discussed already, increases in muscle size (cross-sectional area) lead to increases in muscle strength. This is why it is not uncommon for athletes to try to attain hypertrophy by any means necessary. Though this hypertrophy can be aided by ample rest, recovery exercises, and nutrition, many athletes will try to exacerbate strength gains by supplementation. Though supplementation of products like protein powder and creatine monohydrate have been proven to be essentially harmless and even beneficial, some known techniques may not be in the athlete’s best interest.

We have all heard the stories of athletes using steroids in order to boost their
performance. Though steroids are banned in just about every professional and collegiate athletic league, many athletes still get caught taking them. So why take them in the first place, if they almost surely mean the end of your athletic career? A study done by Bhasin, et. al in 1996 wanted to challenge the concept that steroid use would increase performance. Anabolic steroids like testosterone have many important functions within the body, one of which leading to increases in muscle mass. The study took adult males and split them into four groups: placebo without exercise, placebo with exercise, testosterone without exercise, and testosterone with exercise. By the end of the study, significant differences could be observed between the groups that supplemented testosterone versus those who took the placebo. The steroid groups saw significant increases in cross-sectional areas of their arms and legs as well as huge increases in 1RM’s. Though testosterone paired with exercise yielded the largest difference, there is no doubt
that steroids increase general muscle strength and size even in the absence of exercise. So it’s no doubt why athletes may be tempted to begin taking steroids. With the aid of anabolic steroids, these athletes could crush baseballs, bike faster, and lift heavier, however, they are deemed immoral and unhealthy, and are frowned upon (to say the least) by the athletic community.

The reason I bring up the use of steroids is that they further demonstrate that increases in
lean muscle mass lead to greater force output. Increased strength is helpful in all walks of life, but I would not encourage the use of steroids to achieve this strength. A study done by Basaria et. al in 2010 wanted to investigate the adverse effects brought on by the use of testosterone supplementation. The study took 209 elderly men (average age of 74) with limitations in mobility and strength and allowed them to go about their daily lives, but with added doses of testosterone or a placebo. The researchers measured the groups’ strength throughout the study as well as factors relating to their cardiovascular, respiratory, and dermatologic health. By the end of the study, the testosterone group reported far more adverse effects, showing much higher risk of heart, lung, and skin problems (Basaria 2010). This study is important, because it shows that while anabolic steroids like testosterone may lead to strength gains, taking them may put you at higher risk of serious, life-threatening disease.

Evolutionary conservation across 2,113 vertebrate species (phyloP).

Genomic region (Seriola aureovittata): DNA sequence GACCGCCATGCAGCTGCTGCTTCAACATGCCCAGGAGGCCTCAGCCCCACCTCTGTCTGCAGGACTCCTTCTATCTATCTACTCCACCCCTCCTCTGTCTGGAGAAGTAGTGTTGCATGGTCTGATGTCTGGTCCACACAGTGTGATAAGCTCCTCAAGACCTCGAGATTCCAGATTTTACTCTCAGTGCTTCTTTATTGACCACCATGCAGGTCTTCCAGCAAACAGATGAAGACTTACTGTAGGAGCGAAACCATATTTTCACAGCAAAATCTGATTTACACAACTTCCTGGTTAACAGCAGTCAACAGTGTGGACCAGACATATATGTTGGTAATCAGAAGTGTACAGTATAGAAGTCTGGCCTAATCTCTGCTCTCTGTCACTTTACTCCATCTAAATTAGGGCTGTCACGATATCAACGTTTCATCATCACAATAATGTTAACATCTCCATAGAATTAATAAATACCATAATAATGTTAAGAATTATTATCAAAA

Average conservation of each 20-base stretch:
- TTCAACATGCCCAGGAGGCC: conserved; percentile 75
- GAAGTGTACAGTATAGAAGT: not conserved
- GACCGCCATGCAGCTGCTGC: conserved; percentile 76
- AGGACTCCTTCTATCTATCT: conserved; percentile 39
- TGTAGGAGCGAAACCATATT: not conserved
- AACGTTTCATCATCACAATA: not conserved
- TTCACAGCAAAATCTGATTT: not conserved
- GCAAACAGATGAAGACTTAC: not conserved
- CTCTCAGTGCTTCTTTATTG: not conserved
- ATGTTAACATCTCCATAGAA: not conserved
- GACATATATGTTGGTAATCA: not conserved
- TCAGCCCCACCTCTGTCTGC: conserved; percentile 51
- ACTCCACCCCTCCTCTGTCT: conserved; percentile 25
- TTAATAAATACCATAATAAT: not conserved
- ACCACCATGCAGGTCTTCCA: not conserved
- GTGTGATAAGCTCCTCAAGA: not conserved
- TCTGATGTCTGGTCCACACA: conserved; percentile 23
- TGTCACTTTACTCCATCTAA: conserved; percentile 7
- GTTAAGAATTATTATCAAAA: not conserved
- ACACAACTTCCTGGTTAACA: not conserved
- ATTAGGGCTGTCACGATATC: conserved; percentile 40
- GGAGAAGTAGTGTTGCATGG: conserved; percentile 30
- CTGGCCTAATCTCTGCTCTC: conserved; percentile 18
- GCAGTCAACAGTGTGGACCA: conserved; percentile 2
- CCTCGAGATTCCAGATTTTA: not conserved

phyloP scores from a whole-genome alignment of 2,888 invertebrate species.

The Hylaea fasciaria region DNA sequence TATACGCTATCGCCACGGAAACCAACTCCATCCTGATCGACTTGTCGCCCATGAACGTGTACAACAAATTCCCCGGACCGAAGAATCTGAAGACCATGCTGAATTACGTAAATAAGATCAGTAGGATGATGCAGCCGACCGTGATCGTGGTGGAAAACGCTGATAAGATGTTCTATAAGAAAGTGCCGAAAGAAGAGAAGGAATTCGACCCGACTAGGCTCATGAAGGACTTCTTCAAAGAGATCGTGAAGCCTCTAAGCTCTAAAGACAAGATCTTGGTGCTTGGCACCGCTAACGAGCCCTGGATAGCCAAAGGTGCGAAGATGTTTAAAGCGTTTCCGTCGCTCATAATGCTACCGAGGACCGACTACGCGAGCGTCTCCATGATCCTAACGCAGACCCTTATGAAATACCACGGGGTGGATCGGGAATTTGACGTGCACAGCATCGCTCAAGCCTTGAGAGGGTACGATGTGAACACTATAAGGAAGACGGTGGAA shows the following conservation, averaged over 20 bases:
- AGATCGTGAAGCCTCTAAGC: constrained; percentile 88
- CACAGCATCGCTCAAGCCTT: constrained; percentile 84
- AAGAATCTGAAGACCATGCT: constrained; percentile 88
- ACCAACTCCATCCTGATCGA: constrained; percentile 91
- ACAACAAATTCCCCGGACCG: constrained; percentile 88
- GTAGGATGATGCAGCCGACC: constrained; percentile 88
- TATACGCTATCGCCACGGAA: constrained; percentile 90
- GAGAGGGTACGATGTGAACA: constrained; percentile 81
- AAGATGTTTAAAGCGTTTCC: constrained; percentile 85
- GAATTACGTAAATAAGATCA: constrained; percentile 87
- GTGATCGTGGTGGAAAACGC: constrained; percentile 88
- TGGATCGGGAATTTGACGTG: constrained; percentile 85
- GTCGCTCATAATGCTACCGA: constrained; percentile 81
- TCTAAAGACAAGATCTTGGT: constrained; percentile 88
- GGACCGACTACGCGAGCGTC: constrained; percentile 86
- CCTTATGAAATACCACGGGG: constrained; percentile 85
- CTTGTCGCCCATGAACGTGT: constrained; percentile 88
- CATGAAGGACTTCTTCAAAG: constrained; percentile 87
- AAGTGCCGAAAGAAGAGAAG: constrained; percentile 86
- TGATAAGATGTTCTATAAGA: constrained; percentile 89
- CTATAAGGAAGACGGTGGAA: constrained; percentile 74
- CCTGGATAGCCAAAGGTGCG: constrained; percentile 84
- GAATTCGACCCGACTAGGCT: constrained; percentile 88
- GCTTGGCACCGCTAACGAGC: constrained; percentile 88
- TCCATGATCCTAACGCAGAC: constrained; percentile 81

A better idea for maximizing strength gains is to focus on healthy recovery habits in
addition to your strength program. No matter how hard you exercise in the weight room, it will be incredibly difficult to sustain strength gains if work is not also done after you leave the gym. To optimize the effects of strength training, one must also eat meals with a balance of protein to aid muscle recovery, healthy carbohydrates and fats to provide energy, and greens for additional nutritional support. A healthy diet paired with ample amounts of sleep will be crucial to attaining the strength gains you work so hard for.

Being stronger is incredibly important, not just as we compete in athletics, but as we age.
As we get older and our bodies begin to age, the ability to move independently will be prolonged by increased strength. Everyday actions such as carrying bags of groceries, getting up from the couch, and grabbing something from on top of the fridge get exponentially more difficult as we age. Maintaining muscle strength can help us to continue our lifestyle habits and live happy,
healthy lives.

Works Cited

Basaria, Shehzad et al. Adverse Events Associated with Testosterone Administration. The New England Journal of Medicine, vol. 363, no. 2, 8 July 2010.

Bhasin, Shalender; et al. The Effects of Supraphysiologic Doses of Testosterone on Muscle Size and Strength in Normal Men. The New England Journal of Medicine, vol. 335, no. 1, 1996.

Gerson, Campos E.R; et. al. Muscular adaptations in response to three different resistance-
training regimens: specificity of repetition maximum training zones. (88), 50-60.
European Journal of Applied Physiology, 2002.

McArdle, William D. Exercise Physiology. 8th ed., Wolters Kluwer, 2015.

Schoenfeld, B. (2010). The Mechanisms of Muscle Hypertrophy and Their Applications to
Resistance Training. Journal of Strength and Conditioning Research, 24(10), 2857-2872.